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Kyoto Machiya Fukune: What to Expect When Staying at the Acclaimed 100-Year Old, Traditional Kyoto Townhouse (Experience Report)

Kyoto is known for its rows of iconic traditional wooden townhouses, called “Kyo-machiya,” weaving together the same scenery residents would have enjoyed hundreds of years ago. While many are unfortunately demolished, some are renovated into new businesses, imbuing them with fresh life.

One of these is Kyoto Machiya Fukune, a townhouse serving as private bookable accommodation, allowing visitors to experience the day-to-day life of locals.

We stayed at Kyoto Machiya Fukune to bring you a first-hand account of what a night in ancient Kyoto feels like!

What are Kyo-machiya?

The traditional streetscapes of Kyoto. PIXTA

Kyo-machiya are a type of traditional home found in Kyoto built before the 1950s. Having been largely spared from air raids during WWII, numerous historical buildings like these remain in Kyoto. Many kyo-machiya were intended to serve as both businesses and private homes and were designed to be densely packed.

Kyo-machiya are said to resemble an “eel’s bed,” with narrow frontage and extended length. Many also have an “okuniwa” (back garden), although some have a yard instead.

The okuniwa adds color to the interior while also allowing circulation from the front door through to the back, reducing humidity. Indeed, Kyoto has infamously muggy summers, and these townhouses allow residents to stay cool and refreshed.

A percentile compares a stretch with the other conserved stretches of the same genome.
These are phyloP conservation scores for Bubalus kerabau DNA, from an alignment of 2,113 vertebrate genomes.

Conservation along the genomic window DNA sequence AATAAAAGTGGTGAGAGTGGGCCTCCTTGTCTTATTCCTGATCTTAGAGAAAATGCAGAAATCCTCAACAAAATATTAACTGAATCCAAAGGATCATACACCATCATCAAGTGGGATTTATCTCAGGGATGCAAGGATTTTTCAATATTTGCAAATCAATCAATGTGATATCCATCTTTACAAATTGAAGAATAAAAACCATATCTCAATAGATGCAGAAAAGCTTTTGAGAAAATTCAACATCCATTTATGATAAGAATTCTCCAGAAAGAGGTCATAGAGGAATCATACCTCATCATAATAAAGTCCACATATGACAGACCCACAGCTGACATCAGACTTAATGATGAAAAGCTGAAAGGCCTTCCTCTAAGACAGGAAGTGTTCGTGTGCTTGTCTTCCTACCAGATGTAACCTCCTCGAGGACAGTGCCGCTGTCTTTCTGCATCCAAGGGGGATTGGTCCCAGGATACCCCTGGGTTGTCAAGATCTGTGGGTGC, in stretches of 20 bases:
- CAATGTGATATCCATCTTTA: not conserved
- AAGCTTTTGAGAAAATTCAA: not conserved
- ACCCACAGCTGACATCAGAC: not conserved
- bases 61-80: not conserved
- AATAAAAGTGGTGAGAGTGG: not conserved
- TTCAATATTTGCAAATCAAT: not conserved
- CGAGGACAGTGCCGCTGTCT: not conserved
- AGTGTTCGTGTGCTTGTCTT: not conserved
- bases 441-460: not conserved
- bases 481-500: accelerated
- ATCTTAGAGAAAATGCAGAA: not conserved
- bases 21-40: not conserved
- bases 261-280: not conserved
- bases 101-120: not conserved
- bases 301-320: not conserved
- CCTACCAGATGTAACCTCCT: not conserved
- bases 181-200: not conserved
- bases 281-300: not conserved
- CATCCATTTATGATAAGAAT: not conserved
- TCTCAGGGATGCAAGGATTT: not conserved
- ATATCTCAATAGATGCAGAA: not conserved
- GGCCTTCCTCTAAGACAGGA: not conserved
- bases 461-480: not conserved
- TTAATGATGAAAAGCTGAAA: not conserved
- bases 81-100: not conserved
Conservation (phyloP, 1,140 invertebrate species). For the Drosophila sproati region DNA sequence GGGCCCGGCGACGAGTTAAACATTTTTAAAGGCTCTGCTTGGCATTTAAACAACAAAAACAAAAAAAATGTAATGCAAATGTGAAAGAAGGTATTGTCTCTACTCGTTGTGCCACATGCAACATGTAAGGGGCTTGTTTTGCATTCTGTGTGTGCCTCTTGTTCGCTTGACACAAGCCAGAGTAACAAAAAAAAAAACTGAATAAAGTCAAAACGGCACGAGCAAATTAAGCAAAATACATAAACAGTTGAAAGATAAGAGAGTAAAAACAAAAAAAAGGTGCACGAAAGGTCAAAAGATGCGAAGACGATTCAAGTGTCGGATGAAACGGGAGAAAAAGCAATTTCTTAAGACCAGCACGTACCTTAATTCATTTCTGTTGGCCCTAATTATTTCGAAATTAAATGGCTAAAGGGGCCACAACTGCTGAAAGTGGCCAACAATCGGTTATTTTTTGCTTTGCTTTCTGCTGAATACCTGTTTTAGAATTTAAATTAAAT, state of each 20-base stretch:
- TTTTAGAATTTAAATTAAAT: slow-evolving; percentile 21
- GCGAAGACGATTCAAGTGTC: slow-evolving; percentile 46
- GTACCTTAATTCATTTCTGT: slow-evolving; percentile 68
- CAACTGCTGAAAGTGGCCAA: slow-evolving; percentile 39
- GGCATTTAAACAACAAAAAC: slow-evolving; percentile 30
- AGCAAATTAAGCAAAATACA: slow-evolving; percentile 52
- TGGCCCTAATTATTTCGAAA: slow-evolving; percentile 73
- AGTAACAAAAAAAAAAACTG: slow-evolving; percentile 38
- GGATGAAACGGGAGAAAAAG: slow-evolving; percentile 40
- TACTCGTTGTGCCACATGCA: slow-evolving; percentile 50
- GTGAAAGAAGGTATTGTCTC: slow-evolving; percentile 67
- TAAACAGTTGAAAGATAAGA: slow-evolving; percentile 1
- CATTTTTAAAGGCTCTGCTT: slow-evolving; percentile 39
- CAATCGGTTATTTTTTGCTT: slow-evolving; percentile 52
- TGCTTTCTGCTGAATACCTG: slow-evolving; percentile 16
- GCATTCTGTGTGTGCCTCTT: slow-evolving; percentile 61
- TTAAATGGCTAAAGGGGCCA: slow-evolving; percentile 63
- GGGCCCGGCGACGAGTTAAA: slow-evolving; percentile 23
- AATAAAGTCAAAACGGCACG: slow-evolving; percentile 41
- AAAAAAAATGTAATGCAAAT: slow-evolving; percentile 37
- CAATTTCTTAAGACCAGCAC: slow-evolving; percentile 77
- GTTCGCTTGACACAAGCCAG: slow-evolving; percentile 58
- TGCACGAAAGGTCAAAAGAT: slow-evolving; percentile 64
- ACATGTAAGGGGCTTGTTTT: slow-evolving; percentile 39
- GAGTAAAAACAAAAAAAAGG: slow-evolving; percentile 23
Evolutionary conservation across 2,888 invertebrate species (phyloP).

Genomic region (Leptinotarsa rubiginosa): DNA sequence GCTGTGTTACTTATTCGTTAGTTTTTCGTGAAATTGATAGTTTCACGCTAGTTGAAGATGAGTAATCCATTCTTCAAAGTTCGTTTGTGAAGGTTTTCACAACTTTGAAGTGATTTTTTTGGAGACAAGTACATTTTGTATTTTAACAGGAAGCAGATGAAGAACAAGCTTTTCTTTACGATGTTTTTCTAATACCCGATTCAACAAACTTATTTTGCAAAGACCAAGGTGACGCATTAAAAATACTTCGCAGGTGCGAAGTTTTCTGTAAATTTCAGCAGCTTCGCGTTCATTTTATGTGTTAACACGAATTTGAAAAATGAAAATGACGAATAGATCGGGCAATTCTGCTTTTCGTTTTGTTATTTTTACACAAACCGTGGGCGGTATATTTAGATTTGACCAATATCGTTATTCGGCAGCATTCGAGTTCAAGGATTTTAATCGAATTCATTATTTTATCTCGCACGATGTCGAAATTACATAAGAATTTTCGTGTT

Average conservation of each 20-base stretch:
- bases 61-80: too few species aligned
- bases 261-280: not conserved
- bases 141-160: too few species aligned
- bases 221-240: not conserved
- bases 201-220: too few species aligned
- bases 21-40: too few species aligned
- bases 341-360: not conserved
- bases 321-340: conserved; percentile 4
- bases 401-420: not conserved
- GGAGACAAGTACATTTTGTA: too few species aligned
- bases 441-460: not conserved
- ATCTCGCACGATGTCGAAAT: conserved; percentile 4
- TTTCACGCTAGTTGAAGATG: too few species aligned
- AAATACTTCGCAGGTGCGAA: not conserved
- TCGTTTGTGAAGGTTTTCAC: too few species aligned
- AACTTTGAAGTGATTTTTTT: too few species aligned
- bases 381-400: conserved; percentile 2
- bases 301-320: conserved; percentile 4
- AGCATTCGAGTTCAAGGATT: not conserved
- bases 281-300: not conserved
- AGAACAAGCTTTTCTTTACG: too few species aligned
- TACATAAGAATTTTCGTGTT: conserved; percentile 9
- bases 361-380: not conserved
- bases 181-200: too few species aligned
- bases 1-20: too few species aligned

Lattices covering the window.

Most kyo-machiya also have lattices covering the windows facing the street. This allowed business owners to see approaching customers, while those outside could not see inside, ensuring safety.

The renovation of Kyoto Machiya Fukune.

Recently, more and more townhouses are being abandoned and left to rot. As the cost to repair and maintain them is too much for most, many owners are forced to instead have them demolished.

Under the law, once a kyo-machiya is destroyed, it cannot be rebuilt, which is why some are seeking to preserve them through tasteful renovations into accommodation facilities or shops, ensuring that this culture and architecture survive for future generations.

However, while in an ideal world, all traditional buildings would be preserved like this, only builders and craftspeople with deeply specialized knowledge are able to undertake the work properly, and the upkeep often costs a fortune. This means that a sizable percentage of townhouses are still yet to be renovated.

Stepping into another world! Kyoto Machiya Fukune

Despite difficulties, many projects are up and running transforming kyo-machiya into accommodation facilities, many of which offer the entire building for private short-term stays.

These allow travelers to be surrounded by the history a…

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